Weight gain, drunkorexia could result from alcohol

Peralta speaks about how men and women engage in unhealthy habits when consuming alcohol.

Sofia Syed

Peralta speaks about how men and women engage in unhealthy habits when consuming alcohol.

By Sofia Syed, Arts & Life Editor

Drinking in college has become a normality, but many students don’t realize the consequences of alcohol on their health and behavior.

UA sociology professor Rob Peralta presented a lecture called “Weight Control Behavior and Alcohol Use Among College Students: Intersections of Body Image Norms, Sex, and Gender,” on Nov. 4 in SU Room 312.

Peralta first addressed the issue of body image norms and how beauty is defined. He spoke about how students have a social pressure to conform not only to a certain body image, but to drinking.

Without proper diet and exercise, alcohol can cause weight gain because of the high caloric content. College students may begin to see the effects on their body as they continue to drink.

Excessive drinking and struggling to maintain one’s weight often result in many forms of eating disorders and other bad habits.

According to Peralta’s presentation, studies show that 30 percent to 50 percent of people with bulimia nervosa and 12 percent to 18 percent of people with anorexia have an alcohol abuse dependency.

A term to define a mixture of alcoholism and anorexia nervosa is called drunkorexia. Generally, a person suffering from drunkorexia will deprive themselves of food during the day so they can keep calories under control when they go drinking later. Although more men engage in binge drinking, more women than men suffer from drunkorexia, according to the Recovery Connection website; dedicated to providing information about addiction recovery.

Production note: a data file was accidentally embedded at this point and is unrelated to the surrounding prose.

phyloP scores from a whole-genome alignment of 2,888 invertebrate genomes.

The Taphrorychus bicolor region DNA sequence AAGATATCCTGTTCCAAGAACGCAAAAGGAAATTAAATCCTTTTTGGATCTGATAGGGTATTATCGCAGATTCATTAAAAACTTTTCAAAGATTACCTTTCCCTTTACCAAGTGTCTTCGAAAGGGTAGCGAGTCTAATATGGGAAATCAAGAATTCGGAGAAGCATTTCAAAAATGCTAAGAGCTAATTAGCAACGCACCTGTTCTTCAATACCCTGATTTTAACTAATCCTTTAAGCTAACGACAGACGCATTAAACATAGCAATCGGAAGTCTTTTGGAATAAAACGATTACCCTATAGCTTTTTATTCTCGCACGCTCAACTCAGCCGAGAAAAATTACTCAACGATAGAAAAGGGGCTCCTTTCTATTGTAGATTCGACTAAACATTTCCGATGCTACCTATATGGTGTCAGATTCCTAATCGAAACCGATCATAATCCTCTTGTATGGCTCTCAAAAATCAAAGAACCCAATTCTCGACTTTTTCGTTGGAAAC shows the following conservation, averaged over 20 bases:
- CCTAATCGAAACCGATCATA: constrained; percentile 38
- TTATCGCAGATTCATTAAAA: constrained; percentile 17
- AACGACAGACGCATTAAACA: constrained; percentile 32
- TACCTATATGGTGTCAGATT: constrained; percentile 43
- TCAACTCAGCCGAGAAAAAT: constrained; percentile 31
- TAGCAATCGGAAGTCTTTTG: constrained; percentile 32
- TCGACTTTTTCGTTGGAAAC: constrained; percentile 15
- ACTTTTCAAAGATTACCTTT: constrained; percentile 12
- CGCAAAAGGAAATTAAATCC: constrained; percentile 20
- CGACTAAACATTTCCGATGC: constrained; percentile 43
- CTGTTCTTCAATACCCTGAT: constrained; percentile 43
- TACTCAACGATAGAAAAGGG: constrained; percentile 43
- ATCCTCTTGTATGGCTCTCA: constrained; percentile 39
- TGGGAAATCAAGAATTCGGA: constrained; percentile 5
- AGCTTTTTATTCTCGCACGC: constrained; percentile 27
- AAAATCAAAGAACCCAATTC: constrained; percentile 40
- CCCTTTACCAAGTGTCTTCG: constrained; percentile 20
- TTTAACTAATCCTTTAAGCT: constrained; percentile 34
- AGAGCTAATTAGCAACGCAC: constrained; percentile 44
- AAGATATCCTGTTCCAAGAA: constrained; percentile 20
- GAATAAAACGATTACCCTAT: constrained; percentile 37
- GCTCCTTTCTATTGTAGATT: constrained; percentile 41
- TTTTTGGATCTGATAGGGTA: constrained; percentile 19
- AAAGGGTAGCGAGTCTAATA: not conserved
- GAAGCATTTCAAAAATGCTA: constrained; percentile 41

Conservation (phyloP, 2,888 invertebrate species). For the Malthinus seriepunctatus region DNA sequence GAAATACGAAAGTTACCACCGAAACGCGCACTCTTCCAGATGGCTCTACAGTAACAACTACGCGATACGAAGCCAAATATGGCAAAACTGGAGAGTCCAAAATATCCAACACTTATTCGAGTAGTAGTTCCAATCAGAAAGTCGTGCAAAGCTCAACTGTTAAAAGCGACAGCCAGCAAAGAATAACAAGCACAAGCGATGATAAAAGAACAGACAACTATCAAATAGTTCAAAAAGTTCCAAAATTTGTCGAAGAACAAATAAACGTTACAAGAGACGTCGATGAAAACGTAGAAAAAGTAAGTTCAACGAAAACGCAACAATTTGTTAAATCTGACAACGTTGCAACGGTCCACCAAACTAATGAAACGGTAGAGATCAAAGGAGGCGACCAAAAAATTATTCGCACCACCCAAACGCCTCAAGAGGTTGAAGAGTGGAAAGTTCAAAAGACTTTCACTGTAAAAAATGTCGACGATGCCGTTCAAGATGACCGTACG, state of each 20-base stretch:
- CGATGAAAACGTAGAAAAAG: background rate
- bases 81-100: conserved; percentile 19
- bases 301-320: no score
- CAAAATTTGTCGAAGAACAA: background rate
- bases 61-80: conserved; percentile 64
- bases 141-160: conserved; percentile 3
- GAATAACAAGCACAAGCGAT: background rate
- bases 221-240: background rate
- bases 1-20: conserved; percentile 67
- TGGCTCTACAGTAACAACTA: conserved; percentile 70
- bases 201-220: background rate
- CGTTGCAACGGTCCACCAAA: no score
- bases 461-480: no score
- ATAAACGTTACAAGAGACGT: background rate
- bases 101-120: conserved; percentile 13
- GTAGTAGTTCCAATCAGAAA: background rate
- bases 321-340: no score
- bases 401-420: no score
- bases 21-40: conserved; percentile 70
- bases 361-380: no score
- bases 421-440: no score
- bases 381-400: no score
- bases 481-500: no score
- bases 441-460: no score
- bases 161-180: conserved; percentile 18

Along with bad habits to maintain weight while drinking, students also take drastic measures so they can prepare for a night out.

Peralta said some students will not eat as much during the day if they know they are drinking later.

From a convenience sample of 841 undergraduate students aged 18-24 at a midwestern university, it was found that 29.4 percent of men and 28.1 percent of women will eat less than usual when they know they will consume alcohol, according to Peralta.

He also gave an example from a 2002 publication of Gender Issues. It stated that Jessica, a college student, said if her friends and her knew they were going to drink later in the week, they would exercise earlier in the week.

UA student Kelsey Kroggel commented that people who engage in that unhealthy behavior should be more careful. “You’re putting getting drunk and alcohol over your nutrition and it’s not good. You should at least eat something, but if you’re concerned about weight, just watch what you eat,” she said.

With less food in one’s body and a higher intake of alcohol, it can lead it a higher blood-alcohol level.

“Skipping meals is dangerous, I encourage people to not engage in that kind of behavior,” Peralta said. According to the presentation, data shows that four out of five college students drink, while half engage in binge drinking. For women, four or more drinks is considered binge drinking; for men, five or more.

Peralta’s advice for students who are going to drink is to monitor the number of drinks when out, so they can make sure they stay at a level where they can have better control.

Peralta’s research addresses health-risk behavior experienced by understudied groups using both qualitative and quantitative methods.

 

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